MSSM opens with new director, strict COVID rules

LIMESTONE, Maine — Last week, the Maine School of Science and Mathematics began classes in its 27th school year with both a new director and a detailed COVID-19 safety plan.

Students arrived via a staggered schedule starting Aug. 19. This past week marks the first time since spring 2020 that all students are on campus at the same time. 

At the school’s helm is new interim Executive Director and alumnus Sam Critchlow. After graduating from MSSM in 2001, Critchlow attended Amherst College and the University of New Hampshire. 

He has returned to the state following 14 years as a mathematics teacher and school leader at schools in the Rocky Mountains and northern New England. He served most recently as the founding head of school at Bozeman Field School in Montana, and teaching at Montana State University. 

Critchlow, who grew up on Peaks Island, said of his return, “It’s wonderful being back in Maine, and returning to a school that made an incredible impact on my life. The students, faculty, and staff represent some of the strongest talent in the state, and it’s a pleasure to serve them.” 

The school shares an academic building with Limestone Community School, the first school in the state to open remotely. School officials credit strict standards and high vaccination rates among students and staff — both above 90 percent — for helping MSSM avoid some of the pitfalls affecting some surrounding schools and communities.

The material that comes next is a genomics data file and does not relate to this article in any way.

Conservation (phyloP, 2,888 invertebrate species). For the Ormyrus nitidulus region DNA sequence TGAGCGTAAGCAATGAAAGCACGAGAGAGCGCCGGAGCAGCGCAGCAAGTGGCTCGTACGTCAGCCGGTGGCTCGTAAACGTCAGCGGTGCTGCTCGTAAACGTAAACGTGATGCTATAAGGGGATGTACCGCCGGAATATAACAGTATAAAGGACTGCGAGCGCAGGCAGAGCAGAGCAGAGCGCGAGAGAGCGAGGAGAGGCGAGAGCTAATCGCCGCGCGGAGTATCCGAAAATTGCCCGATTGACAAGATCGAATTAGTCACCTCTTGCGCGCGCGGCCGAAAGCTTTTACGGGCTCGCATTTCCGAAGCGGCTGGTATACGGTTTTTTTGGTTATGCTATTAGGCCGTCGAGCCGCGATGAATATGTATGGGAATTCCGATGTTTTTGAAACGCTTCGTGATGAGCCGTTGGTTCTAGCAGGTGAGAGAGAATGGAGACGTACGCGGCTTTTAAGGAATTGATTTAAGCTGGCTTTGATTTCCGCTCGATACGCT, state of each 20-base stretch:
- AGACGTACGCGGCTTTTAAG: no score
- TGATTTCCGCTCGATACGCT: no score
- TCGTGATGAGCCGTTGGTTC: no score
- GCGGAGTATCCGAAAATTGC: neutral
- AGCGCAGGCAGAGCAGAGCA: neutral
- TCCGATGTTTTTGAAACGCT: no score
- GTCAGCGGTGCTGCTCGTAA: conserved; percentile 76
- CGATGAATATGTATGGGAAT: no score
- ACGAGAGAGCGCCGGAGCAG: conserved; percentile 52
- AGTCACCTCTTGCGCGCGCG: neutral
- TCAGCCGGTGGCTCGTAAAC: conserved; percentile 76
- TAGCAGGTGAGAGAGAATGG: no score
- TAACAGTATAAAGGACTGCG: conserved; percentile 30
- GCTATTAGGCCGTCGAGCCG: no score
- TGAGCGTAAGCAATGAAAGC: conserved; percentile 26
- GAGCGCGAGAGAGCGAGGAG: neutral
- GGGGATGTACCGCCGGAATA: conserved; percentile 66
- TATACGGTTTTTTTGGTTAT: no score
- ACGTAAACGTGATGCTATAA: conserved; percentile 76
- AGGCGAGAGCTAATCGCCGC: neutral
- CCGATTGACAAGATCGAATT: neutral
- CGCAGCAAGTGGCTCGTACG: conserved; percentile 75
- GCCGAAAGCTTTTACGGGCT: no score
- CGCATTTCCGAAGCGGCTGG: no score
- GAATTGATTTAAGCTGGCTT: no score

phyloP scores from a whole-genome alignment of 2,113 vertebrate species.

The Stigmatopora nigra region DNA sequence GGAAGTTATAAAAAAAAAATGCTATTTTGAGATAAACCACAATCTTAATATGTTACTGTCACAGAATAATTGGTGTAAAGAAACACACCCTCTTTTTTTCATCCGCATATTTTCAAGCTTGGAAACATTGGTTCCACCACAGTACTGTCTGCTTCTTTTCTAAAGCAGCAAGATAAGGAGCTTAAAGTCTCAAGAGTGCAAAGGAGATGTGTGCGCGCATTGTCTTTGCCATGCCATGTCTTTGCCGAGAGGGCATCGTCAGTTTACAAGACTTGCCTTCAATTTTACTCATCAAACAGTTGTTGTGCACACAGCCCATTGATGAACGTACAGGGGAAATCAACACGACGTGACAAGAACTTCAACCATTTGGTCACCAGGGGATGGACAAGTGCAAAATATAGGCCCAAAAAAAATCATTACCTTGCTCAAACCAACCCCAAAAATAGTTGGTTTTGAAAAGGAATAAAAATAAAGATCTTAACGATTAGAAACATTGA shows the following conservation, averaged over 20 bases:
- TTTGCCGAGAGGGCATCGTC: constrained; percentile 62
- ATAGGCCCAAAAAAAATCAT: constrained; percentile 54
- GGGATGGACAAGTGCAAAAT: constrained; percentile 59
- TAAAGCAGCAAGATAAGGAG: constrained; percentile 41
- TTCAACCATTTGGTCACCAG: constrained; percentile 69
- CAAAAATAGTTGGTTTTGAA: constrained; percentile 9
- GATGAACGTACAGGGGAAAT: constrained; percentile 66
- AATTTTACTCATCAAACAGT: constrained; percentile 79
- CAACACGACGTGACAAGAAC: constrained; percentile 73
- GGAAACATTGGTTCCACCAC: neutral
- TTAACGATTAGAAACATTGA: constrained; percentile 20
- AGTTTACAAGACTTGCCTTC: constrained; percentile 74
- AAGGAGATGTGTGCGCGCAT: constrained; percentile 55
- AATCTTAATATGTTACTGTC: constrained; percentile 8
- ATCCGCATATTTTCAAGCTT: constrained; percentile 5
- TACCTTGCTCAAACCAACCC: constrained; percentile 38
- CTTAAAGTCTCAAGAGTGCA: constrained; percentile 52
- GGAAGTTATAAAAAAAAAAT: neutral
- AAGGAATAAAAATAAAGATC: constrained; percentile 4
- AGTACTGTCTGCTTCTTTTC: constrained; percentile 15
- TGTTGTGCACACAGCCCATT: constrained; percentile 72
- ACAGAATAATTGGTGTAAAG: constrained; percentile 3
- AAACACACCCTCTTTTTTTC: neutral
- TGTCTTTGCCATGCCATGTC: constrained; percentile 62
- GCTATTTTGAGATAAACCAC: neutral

The school has adopted an extensive COVID-19 response plan that requires mandatory masking in indoor spaces, a recent negative COVID test prior to student arrival, daily symptom checks before class, weekly pooled testing and limited off-campus activities.

“Parents and students are eager for a safe start to the school year, as well as a science-based approach in how we respond to COVID,” Critchlow said. 

“With cases emerging in the surrounding area this week, we have enacted extra measures to insulate our community,” he said. “We want what all schools want: a smooth year of in-person learning.” 

 The public, residential magnet school, free of tuition for Maine residents, was last ranked by U.S. News & World Report as the number-one high school in Maine and the number-two high school in the nation in 2019.

This year’s student body draws from all 16 counties of Maine, and includes a small number of tuition-paying out-of-state students. 

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